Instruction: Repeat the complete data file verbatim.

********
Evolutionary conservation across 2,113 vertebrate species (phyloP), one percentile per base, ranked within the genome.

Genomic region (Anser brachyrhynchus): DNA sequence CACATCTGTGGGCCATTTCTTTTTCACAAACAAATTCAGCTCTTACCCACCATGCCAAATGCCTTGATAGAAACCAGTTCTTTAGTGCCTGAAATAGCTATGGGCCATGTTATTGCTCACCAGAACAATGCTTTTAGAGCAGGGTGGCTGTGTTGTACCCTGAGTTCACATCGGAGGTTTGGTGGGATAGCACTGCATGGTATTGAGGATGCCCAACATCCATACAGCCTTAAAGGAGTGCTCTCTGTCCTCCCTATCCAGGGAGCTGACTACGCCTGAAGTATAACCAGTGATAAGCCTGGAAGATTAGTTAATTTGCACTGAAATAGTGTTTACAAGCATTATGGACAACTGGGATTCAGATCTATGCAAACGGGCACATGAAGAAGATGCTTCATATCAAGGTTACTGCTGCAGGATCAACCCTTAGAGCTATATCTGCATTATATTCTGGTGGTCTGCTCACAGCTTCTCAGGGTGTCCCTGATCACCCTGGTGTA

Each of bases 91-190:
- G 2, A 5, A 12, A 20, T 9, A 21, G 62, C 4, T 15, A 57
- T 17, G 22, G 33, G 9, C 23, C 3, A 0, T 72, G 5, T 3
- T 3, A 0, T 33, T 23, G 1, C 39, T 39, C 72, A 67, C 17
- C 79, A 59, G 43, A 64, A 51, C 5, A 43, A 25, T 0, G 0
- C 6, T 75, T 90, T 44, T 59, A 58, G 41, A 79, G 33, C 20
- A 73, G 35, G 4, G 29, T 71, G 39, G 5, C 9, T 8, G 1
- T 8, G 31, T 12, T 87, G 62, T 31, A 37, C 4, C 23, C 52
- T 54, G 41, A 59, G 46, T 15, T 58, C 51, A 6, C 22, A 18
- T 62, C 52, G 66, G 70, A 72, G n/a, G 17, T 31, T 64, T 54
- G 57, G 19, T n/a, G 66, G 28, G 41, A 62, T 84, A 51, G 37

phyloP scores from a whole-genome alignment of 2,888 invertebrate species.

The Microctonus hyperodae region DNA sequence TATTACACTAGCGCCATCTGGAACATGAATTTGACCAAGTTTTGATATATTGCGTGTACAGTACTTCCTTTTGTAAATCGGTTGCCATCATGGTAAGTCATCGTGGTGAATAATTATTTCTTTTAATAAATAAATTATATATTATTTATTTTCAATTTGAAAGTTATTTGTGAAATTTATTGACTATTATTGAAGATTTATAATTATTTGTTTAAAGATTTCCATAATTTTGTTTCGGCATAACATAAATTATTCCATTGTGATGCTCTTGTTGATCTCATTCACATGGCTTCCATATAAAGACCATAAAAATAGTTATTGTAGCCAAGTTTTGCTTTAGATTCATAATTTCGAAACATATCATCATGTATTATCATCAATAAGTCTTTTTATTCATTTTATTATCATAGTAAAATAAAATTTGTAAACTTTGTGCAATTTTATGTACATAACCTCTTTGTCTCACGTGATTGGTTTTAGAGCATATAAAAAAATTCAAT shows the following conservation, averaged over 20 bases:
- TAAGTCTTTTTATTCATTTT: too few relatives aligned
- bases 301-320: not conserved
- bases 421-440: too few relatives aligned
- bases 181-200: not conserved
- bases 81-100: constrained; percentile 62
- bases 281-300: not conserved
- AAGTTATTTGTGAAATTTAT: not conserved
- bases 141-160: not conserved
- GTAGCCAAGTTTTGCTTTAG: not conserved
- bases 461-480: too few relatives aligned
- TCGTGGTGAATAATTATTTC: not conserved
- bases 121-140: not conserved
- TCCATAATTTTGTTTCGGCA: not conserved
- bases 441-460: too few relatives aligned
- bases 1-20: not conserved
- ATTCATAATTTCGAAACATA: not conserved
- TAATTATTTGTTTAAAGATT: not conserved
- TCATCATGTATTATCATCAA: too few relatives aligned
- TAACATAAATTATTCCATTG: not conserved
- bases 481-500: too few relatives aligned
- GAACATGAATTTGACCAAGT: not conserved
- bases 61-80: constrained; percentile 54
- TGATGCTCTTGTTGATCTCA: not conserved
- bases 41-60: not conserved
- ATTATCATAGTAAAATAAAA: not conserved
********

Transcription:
Evolutionary conservation across 2,113 vertebrate species (phyloP), one percentile per base, ranked within the genome.

Genomic region (Anser brachyrhynchus): DNA sequence CACATCTGTGGGCCATTTCTTTTTCACAAACAAATTCAGCTCTTACCCACCATGCCAAATGCCTTGATAGAAACCAGTTCTTTAGTGCCTGAAATAGCTATGGGCCATGTTATTGCTCACCAGAACAATGCTTTTAGAGCAGGGTGGCTGTGTTGTACCCTGAGTTCACATCGGAGGTTTGGTGGGATAGCACTGCATGGTATTGAGGATGCCCAACATCCATACAGCCTTAAAGGAGTGCTCTCTGTCCTCCCTATCCAGGGAGCTGACTACGCCTGAAGTATAACCAGTGATAAGCCTGGAAGATTAGTTAATTTGCACTGAAATAGTGTTTACAAGCATTATGGACAACTGGGATTCAGATCTATGCAAACGGGCACATGAAGAAGATGCTTCATATCAAGGTTACTGCTGCAGGATCAACCCTTAGAGCTATATCTGCATTATATTCTGGTGGTCTGCTCACAGCTTCTCAGGGTGTCCCTGATCACCCTGGTGTA

Each of bases 91-190:
- G 2, A 5, A 12, A 20, T 9, A 21, G 62, C 4, T 15, A 57
- T 17, G 22, G 33, G 9, C 23, C 3, A 0, T 72, G 5, T 3
- T 3, A 0, T 33, T 23, G 1, C 39, T 39, C 72, A 67, C 17
- C 79, A 59, G 43, A 64, A 51, C 5, A 43, A 25, T 0, G 0
- C 6, T 75, T 90, T 44, T 59, A 58, G 41, A 79, G 33, C 20
- A 73, G 35, G 4, G 29, T 71, G 39, G 5, C 9, T 8, G 1
- T 8, G 31, T 12, T 87, G 62, T 31, A 37, C 4, C 23, C 52
- T 54, G 41, A 59, G 46, T 15, T 58, C 51, A 6, C 22, A 18
- T 62, C 52, G 66, G 70, A 72, G n/a, G 17, T 31, T 64, T 54
- G 57, G 19, T n/a, G 66, G 28, G 41, A 62, T 84, A 51, G 37

phyloP scores from a whole-genome alignment of 2,888 invertebrate species.

The Microctonus hyperodae region DNA sequence TATTACACTAGCGCCATCTGGAACATGAATTTGACCAAGTTTTGATATATTGCGTGTACAGTACTTCCTTTTGTAAATCGGTTGCCATCATGGTAAGTCATCGTGGTGAATAATTATTTCTTTTAATAAATAAATTATATATTATTTATTTTCAATTTGAAAGTTATTTGTGAAATTTATTGACTATTATTGAAGATTTATAATTATTTGTTTAAAGATTTCCATAATTTTGTTTCGGCATAACATAAATTATTCCATTGTGATGCTCTTGTTGATCTCATTCACATGGCTTCCATATAAAGACCATAAAAATAGTTATTGTAGCCAAGTTTTGCTTTAGATTCATAATTTCGAAACATATCATCATGTATTATCATCAATAAGTCTTTTTATTCATTTTATTATCATAGTAAAATAAAATTTGTAAACTTTGTGCAATTTTATGTACATAACCTCTTTGTCTCACGTGATTGGTTTTAGAGCATATAAAAAAATTCAAT shows the following conservation, averaged over 20 bases:
- TAAGTCTTTTTATTCATTTT: too few relatives aligned
- bases 301-320: not conserved
- bases 421-440: too few relatives aligned
- bases 181-200: not conserved
- bases 81-100: constrained; percentile 62
- bases 281-300: not conserved
- AAGTTATTTGTGAAATTTAT: not conserved
- bases 141-160: not conserved
- GTAGCCAAGTTTTGCTTTAG: not conserved
- bases 461-480: too few relatives aligned
- TCGTGGTGAATAATTATTTC: not conserved
- bases 121-140: not conserved
- TCCATAATTTTGTTTCGGCA: not conserved
- bases 441-460: too few relatives aligned
- bases 1-20: not conserved
- ATTCATAATTTCGAAACATA: not conserved
- TAATTATTTGTTTAAAGATT: not conserved
- TCATCATGTATTATCATCAA: too few relatives aligned
- TAACATAAATTATTCCATTG: not conserved
- bases 481-500: too few relatives aligned
- GAACATGAATTTGACCAAGT: not conserved
- bases 61-80: constrained; percentile 54
- TGATGCTCTTGTTGATCTCA: not conserved
- bases 41-60: not conserved
- ATTATCATAGTAAAATAAAA: not conserved